Using an append query, you can copy a selected set of information from one or more tables and insert it into another table. You can also use an append query to bring data from another source into your database-for example, a list of names and addresses purchased from a mailing list company-and then edit the data and insert it into an existing table. (You learned how to import data from external sources in Chapter 6, “Importing and Linking Data.”)
An append query, like a make-table query, provides a way to collect calculated totals or unnormalized rows from several tables. The difference is that a make-table query always creates a new table from the data you select, but an append query copies the data into an existing table that might or might not contain data. You must always modify the design of the table that a make-table query creates (if only to add efficient search indexes) to make it work optimally. Because the target table must already exist for an append query, you can explicitly define needed field properties and indexes (including a primary key) in advance. However, it’s easier to run into errors because you’re trying to insert data that’s already there (based on the primary key you defined), because the data you’re adding doesn’t match the data type you defined in the table, or because the new data fails one or more validation rules.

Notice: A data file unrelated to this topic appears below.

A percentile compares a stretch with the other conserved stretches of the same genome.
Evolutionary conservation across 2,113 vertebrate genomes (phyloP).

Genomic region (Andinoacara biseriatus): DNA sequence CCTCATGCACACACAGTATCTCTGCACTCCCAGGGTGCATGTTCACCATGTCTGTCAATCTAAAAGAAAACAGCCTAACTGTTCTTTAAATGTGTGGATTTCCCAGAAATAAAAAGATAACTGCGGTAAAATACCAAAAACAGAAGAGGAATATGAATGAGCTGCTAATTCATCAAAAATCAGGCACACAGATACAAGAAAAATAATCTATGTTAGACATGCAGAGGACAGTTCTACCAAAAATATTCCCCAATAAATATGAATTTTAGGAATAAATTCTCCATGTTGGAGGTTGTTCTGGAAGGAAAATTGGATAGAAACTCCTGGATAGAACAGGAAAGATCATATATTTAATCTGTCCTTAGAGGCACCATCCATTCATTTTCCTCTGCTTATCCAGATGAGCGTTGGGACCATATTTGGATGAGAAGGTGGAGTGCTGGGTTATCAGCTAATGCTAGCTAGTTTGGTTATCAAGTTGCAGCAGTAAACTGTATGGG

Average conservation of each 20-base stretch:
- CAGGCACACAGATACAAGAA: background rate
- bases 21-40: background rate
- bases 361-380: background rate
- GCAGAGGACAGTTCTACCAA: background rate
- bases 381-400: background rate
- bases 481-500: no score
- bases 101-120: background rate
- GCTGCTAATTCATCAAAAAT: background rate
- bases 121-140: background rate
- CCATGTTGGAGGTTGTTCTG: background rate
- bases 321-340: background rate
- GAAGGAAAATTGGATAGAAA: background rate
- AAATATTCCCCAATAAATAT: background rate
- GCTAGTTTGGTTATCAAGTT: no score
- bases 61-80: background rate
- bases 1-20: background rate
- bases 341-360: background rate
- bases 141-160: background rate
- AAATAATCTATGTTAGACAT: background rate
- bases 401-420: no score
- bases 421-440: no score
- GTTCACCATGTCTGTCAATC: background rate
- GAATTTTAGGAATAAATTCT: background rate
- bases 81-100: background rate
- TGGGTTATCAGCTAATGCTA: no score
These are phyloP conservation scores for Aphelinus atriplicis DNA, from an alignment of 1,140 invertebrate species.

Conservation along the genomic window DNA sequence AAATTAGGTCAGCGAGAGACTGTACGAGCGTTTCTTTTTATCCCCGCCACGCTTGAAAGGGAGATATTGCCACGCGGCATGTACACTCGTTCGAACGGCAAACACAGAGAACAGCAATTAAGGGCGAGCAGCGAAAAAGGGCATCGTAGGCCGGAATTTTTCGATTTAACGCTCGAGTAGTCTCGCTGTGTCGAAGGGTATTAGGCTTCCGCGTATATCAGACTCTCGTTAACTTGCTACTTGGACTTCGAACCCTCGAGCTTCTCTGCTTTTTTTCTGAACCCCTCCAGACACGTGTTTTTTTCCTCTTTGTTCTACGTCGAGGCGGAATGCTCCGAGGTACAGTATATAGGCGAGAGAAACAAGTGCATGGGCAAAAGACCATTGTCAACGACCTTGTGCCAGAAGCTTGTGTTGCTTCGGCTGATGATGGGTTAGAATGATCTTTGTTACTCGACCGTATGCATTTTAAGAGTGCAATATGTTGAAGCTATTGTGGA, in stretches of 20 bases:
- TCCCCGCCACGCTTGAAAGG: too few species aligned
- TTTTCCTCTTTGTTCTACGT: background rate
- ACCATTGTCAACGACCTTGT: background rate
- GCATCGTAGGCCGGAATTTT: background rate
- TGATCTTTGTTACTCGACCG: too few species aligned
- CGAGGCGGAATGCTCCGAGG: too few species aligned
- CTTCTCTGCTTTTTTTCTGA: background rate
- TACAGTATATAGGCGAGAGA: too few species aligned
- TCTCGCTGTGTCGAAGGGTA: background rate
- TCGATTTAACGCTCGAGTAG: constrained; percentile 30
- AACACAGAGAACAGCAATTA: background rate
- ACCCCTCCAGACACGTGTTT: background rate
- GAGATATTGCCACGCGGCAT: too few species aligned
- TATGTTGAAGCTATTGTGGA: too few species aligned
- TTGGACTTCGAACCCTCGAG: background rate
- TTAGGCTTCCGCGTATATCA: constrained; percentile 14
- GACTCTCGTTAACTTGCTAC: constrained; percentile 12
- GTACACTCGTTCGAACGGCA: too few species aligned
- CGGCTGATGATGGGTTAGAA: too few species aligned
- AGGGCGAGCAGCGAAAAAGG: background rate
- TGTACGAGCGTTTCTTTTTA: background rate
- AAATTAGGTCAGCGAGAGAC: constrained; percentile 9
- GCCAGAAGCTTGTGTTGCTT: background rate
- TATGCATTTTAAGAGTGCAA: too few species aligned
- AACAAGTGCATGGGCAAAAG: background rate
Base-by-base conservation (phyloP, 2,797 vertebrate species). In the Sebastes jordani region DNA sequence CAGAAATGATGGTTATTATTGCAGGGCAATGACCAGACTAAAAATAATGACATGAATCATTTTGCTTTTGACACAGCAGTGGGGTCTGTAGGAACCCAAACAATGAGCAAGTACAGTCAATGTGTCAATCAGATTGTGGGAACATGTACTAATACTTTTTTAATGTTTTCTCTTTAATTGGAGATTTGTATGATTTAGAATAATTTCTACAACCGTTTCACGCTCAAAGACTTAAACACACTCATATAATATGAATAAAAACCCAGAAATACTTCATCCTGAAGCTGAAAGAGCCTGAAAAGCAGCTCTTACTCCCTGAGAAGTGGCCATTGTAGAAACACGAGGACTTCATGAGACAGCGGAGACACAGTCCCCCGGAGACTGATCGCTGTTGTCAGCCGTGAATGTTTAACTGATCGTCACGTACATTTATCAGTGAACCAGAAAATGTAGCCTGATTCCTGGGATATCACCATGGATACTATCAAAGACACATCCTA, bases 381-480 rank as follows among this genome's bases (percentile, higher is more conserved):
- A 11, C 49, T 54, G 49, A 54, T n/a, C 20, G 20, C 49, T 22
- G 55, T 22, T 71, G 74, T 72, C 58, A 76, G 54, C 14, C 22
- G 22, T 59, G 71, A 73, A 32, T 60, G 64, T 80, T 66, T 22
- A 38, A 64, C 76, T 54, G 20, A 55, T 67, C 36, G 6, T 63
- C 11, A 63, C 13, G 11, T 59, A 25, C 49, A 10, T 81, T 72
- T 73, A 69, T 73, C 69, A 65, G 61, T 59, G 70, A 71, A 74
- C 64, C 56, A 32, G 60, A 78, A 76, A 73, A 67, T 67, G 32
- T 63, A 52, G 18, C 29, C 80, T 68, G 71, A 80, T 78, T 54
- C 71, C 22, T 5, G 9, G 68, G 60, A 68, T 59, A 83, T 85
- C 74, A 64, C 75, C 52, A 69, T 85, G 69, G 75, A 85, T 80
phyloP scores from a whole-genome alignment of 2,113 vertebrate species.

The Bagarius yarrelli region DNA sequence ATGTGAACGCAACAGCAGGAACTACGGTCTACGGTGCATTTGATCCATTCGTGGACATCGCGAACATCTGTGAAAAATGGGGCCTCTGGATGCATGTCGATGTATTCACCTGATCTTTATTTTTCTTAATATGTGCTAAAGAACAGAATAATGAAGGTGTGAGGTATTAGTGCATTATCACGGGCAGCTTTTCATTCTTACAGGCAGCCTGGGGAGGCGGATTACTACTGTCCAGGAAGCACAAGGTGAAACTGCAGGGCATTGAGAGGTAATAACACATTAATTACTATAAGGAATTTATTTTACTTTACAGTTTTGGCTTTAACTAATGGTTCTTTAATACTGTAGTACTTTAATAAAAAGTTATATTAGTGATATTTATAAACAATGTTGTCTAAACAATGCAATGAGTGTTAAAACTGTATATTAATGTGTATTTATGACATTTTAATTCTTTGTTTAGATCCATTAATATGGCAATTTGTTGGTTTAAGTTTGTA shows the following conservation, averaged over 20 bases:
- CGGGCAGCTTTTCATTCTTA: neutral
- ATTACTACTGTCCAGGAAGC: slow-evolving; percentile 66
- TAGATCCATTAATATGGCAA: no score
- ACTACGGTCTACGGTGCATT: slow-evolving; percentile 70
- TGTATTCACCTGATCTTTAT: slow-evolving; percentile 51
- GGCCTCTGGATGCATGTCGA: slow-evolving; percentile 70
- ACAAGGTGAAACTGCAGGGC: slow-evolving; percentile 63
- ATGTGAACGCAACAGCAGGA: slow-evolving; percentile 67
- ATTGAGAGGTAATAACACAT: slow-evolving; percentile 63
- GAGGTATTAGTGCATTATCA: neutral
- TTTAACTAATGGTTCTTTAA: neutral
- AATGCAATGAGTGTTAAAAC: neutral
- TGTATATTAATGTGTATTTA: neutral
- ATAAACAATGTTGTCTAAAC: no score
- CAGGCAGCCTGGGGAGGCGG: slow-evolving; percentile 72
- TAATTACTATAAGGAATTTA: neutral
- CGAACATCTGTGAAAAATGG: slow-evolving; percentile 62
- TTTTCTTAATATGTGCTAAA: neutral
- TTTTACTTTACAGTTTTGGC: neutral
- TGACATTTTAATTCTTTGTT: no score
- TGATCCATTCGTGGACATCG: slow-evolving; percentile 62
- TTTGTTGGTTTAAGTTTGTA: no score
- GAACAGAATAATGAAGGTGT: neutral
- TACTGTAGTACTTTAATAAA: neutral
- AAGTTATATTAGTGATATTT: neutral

See “Troubleshooting Action Queries” on page 512 for a specific discussion of potential errors.
In the previous example, you saw how to take one of the complex queries you learned about in Chapter 8, and turn it into a make-table query. In truth, if you plan to collect such data over several months or years, you should probably design a table to hold the results and use append queries to periodically insert new historical data.
Another good use of append queries is to copy old transaction data to an archive table- either in the current database or another database. For example, after several months or years, the contact events table in the Conrad Systems Contacts application might contain thousands of rows. You might want to keep all events, but copying them to an archive table and deleting them from the main table can improve application performance. (You’ll learn about delete queries later in this chapter.)